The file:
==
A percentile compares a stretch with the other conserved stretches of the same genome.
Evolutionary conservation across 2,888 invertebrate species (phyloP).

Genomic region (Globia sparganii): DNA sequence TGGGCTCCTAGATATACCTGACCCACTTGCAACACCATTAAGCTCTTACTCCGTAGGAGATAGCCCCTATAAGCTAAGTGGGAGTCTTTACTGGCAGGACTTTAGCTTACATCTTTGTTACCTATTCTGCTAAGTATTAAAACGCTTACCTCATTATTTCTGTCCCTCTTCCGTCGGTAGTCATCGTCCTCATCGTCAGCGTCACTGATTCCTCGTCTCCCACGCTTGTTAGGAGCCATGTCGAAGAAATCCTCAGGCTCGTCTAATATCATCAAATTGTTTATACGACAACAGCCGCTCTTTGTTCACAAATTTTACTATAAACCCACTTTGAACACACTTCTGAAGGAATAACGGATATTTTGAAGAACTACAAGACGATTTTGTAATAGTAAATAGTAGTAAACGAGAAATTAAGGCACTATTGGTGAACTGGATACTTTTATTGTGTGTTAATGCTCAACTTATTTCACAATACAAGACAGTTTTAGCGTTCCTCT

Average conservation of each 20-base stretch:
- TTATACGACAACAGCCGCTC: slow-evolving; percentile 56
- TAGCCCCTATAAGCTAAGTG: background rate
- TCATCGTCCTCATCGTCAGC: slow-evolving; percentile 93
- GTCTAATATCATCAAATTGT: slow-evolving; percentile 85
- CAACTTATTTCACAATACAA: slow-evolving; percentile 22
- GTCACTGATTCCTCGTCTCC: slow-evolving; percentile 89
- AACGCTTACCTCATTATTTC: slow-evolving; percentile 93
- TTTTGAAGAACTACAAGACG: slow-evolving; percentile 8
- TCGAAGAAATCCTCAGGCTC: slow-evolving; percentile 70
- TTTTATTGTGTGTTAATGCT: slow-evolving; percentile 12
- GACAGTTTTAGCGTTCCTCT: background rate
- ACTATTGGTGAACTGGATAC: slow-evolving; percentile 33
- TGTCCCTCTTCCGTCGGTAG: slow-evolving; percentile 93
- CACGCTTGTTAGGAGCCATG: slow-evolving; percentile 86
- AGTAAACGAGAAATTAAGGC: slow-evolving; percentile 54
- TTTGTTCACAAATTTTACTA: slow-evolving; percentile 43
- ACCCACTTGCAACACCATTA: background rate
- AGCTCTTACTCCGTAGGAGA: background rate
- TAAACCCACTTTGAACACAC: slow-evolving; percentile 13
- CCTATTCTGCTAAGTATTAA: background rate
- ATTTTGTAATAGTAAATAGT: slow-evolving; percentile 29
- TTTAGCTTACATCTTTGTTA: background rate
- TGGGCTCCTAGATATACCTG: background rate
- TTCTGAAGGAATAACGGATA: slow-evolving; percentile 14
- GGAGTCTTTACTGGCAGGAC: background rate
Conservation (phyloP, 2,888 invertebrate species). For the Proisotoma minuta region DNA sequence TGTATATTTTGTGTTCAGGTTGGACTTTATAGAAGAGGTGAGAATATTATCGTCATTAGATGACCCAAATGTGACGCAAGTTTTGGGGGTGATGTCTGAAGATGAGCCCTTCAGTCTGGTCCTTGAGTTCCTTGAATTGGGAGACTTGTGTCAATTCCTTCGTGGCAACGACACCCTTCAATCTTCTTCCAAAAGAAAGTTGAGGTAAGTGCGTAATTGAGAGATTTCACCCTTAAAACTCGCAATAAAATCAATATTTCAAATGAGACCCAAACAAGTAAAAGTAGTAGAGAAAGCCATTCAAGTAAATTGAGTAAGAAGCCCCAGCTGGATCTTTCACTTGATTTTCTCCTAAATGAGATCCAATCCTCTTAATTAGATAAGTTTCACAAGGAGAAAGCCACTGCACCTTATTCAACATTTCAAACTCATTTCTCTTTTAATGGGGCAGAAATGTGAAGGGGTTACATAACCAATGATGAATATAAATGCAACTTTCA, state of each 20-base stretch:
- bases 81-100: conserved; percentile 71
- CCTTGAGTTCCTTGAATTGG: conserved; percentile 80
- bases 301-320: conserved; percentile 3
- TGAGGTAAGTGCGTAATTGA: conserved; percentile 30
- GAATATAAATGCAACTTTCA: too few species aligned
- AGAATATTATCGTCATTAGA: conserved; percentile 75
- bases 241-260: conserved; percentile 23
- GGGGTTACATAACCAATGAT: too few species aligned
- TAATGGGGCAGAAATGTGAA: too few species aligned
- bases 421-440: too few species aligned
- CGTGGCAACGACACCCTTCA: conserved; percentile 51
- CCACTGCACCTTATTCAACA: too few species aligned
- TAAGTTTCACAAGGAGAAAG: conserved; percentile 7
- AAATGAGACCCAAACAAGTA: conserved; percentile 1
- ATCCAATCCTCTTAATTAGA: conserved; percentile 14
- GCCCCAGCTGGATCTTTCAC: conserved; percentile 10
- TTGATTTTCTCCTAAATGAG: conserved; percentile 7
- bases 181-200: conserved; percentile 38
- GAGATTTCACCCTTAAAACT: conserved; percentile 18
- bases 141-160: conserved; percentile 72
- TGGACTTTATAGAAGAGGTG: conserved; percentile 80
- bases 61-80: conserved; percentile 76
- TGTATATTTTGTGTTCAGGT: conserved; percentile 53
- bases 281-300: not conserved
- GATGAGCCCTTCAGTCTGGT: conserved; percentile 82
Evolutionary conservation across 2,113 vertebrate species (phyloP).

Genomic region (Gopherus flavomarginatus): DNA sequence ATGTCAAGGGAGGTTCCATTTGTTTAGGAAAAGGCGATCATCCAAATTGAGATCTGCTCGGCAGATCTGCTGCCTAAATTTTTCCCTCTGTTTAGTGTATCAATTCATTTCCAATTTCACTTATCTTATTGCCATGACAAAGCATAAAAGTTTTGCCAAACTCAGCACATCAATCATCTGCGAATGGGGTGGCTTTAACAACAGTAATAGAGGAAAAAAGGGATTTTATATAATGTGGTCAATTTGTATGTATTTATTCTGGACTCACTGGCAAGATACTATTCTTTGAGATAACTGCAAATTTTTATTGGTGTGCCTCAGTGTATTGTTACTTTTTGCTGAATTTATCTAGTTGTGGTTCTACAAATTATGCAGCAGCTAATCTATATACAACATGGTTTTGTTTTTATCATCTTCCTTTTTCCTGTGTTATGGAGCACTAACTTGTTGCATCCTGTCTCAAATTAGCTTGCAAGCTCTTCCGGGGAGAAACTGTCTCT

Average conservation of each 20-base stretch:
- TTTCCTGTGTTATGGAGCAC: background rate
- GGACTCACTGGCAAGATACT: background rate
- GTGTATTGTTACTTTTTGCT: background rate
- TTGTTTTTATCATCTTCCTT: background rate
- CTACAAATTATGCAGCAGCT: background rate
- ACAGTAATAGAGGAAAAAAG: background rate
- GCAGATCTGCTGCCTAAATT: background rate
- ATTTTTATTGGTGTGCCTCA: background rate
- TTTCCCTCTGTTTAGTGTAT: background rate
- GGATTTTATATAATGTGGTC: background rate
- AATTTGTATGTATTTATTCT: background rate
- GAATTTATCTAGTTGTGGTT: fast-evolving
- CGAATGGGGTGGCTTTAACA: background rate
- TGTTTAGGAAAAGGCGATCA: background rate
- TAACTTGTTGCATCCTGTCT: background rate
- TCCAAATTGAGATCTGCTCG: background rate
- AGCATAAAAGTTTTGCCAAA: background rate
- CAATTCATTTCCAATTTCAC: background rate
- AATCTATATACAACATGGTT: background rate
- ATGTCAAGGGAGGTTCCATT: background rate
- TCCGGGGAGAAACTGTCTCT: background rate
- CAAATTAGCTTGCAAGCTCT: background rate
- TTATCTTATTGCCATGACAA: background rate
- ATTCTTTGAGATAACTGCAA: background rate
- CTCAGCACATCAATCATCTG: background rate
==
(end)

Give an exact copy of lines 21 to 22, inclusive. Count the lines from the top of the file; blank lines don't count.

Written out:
- ACCCACTTGCAACACCATTA: background rate
- AGCTCTTACTCCGTAGGAGA: background rate